Let the blog rolling...

From spring water back to the source.

A few months ago, I wrote an article about Flavien, a French friend of mine who decided to cycle from Paris to Jerusalem, in order to take a break in his career as spring water sales rep. His ambition was to size this opportunity to go back to the source, the source of civilization though. So beyond the physical adventure there was also a human adventure, the need and will to meet the various peoples that constitute the wealth of the Mediterranean region.

He is now reaching his final destination after having crossed several borders, discovered so many cultures, witnessed the evolution from western to eastern lifestyle...

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A few pictures fom Flavien's journey on the Mediterranean shores

Reading his lines allows to capture the cross-cultural influences between the various countries of the zone. It also allows to realise that the Internet is a fantastic mean of communication which lowers the barriers and minimises the distance. As a matter of fact, Flavien managed to maintain a constant flow of information which was certainly a relief for his family and friends.

But his experience made me realise one more thing: the power of blogs.

The fifth power.

I recently read an article from French newspaper La Tribune which was acknowledging that Blogs could well be the long-expected fifth power: the communication channel that can destabilise or at least counter-balance political powers. The journalist was comparing blogs with the other communication means which were monitored and "influenced" in dictatorial regimes to misinform the public. Chinese officials are for instance said to censor blogs as they do with other information channels like TV or press. However it is way more difficult to control a proteic form of information than a vertical information flow managed by a few journalists... You can certainly use this Internet for the sake of your own propaganda, but your opponents have the same channels at reach and can fight the fire with fire.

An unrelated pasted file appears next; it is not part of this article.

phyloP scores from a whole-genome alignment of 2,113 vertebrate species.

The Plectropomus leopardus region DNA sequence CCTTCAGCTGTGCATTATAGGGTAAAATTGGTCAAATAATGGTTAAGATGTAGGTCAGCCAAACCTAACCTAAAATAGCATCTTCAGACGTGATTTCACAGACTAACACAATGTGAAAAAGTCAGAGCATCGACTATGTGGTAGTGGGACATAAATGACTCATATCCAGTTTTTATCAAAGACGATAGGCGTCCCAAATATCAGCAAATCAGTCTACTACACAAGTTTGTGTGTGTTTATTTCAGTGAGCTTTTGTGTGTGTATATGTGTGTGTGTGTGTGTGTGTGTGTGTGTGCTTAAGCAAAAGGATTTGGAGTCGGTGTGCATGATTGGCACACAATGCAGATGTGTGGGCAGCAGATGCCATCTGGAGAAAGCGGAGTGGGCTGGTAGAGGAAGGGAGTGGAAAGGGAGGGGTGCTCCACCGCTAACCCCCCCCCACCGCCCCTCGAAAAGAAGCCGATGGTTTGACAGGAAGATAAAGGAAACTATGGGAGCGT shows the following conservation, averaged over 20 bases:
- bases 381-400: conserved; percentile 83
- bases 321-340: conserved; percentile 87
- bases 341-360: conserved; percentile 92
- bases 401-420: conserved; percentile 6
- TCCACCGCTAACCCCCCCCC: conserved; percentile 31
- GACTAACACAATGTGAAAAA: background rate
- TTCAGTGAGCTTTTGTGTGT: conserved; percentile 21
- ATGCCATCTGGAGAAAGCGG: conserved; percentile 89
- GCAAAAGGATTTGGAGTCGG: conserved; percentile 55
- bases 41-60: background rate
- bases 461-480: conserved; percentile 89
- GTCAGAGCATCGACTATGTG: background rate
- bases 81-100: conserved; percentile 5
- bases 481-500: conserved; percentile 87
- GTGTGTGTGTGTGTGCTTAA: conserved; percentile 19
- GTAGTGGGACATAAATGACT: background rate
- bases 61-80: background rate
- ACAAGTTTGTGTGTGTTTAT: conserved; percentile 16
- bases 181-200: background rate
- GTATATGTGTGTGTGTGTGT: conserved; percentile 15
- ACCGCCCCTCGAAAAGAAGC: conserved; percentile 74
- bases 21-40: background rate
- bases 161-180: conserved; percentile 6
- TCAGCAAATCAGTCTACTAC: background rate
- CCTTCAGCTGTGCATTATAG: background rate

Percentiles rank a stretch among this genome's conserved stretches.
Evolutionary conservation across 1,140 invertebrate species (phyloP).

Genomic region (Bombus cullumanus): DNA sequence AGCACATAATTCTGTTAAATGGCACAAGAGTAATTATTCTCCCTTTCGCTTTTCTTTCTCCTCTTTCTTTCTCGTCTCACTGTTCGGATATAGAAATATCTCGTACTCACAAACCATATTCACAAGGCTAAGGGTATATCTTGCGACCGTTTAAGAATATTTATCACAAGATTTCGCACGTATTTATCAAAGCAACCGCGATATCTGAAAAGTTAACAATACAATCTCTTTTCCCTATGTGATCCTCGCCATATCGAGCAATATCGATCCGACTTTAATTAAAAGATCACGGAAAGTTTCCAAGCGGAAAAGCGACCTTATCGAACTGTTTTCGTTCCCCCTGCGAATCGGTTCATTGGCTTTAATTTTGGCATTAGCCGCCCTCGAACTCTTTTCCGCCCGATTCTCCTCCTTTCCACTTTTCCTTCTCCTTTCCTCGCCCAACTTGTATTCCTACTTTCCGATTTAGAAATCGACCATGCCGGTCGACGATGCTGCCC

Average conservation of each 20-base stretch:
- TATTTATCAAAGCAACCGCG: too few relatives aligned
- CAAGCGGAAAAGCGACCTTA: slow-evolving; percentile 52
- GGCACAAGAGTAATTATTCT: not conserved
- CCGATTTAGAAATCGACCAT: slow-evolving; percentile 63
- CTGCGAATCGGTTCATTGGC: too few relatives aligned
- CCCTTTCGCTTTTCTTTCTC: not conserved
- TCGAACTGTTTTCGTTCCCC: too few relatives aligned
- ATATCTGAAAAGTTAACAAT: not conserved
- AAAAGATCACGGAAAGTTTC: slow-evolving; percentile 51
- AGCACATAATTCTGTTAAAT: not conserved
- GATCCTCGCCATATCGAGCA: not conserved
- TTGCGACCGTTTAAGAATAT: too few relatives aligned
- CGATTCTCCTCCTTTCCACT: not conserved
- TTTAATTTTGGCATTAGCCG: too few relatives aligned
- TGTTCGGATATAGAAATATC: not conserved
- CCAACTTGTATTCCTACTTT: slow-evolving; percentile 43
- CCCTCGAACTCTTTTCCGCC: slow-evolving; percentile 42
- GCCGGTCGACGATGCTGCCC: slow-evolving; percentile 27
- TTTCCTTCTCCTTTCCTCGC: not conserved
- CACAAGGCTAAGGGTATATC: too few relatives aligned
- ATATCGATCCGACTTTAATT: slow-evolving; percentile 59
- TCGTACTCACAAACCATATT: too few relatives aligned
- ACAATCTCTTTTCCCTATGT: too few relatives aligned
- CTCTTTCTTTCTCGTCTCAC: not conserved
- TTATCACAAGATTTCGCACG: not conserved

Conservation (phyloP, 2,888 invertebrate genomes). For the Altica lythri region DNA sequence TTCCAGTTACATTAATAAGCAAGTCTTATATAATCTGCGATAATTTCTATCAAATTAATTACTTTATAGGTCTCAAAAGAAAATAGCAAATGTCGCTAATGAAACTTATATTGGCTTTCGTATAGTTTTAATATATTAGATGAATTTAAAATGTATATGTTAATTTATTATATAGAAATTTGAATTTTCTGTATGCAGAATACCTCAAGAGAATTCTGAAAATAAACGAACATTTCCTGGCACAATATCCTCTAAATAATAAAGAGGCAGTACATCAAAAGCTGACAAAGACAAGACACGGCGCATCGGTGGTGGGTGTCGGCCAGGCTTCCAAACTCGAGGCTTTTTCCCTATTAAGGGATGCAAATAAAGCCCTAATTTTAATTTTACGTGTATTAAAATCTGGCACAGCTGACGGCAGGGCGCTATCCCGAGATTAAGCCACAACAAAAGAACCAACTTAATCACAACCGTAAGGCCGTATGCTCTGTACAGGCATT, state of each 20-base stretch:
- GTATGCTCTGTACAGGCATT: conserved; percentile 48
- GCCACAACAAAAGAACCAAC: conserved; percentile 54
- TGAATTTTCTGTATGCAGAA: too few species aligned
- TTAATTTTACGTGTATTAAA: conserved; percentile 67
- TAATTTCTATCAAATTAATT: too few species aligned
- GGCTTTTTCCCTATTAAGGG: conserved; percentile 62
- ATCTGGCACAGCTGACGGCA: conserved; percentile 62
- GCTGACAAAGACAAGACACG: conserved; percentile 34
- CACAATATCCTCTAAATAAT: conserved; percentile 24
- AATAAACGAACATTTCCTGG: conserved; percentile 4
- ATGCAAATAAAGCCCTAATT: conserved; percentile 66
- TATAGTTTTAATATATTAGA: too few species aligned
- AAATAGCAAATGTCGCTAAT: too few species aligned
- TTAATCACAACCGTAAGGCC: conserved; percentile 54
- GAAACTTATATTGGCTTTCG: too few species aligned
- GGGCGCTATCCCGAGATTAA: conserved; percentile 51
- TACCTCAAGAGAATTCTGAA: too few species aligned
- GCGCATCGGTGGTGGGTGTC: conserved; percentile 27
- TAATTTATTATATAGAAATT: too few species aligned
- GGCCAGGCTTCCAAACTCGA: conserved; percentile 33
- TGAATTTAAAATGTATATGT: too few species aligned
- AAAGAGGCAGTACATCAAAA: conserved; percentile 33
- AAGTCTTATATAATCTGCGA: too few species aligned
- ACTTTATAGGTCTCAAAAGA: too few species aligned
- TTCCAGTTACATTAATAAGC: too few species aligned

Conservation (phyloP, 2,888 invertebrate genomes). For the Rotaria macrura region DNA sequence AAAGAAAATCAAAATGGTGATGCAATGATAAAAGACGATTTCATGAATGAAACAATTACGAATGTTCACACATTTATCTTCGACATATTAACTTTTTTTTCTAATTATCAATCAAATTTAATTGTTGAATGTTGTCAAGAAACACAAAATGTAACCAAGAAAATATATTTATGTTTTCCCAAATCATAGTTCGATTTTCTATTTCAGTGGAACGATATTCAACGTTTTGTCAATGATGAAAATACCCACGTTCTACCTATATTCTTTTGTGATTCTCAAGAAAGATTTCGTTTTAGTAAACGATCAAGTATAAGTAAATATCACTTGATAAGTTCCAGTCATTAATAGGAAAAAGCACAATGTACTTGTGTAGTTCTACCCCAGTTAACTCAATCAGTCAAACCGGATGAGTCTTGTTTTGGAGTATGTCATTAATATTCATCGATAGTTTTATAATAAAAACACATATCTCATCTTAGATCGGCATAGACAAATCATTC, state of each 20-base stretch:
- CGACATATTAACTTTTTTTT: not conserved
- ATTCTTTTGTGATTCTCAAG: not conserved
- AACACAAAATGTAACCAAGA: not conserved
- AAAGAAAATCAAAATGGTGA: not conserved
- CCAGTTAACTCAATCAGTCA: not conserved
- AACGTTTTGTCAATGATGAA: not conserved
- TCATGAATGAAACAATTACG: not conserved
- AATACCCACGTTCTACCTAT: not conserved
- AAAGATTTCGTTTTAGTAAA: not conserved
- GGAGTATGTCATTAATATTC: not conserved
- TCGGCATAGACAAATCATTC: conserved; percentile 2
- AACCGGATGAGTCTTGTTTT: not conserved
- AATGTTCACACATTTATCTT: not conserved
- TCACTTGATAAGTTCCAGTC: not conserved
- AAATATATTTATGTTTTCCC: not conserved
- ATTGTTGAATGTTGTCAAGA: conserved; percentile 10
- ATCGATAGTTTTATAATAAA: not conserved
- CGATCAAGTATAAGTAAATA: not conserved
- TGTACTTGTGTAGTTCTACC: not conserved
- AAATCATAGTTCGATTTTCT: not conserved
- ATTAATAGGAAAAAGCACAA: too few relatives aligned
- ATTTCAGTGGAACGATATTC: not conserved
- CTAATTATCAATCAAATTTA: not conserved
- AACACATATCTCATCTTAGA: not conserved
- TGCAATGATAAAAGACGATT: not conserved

The thing is that with the constant flow of information coming through your TV set, you tend to create a distance with the events occurring in other countries. Iraq bomb attacks, Lebanon explosions, Israel raids... All this becomes more and more abstract as the information becomes redundant. Casualties become statistical figures and although you are informed of the reality you are no longer in touch with it.

Unless the information becomes more personal. When I read Flavien description of his tour in central Beirut, I suddenly realised what could be the daily life of the locals. Thanks to blogs the information becomes personal, real, impactful. Blogs encourage responses and provoke thoughts. Blogs are good for your sanity. Unless if, like me, you spend too much time on the Internet instead of having a well-deserved rest :-)

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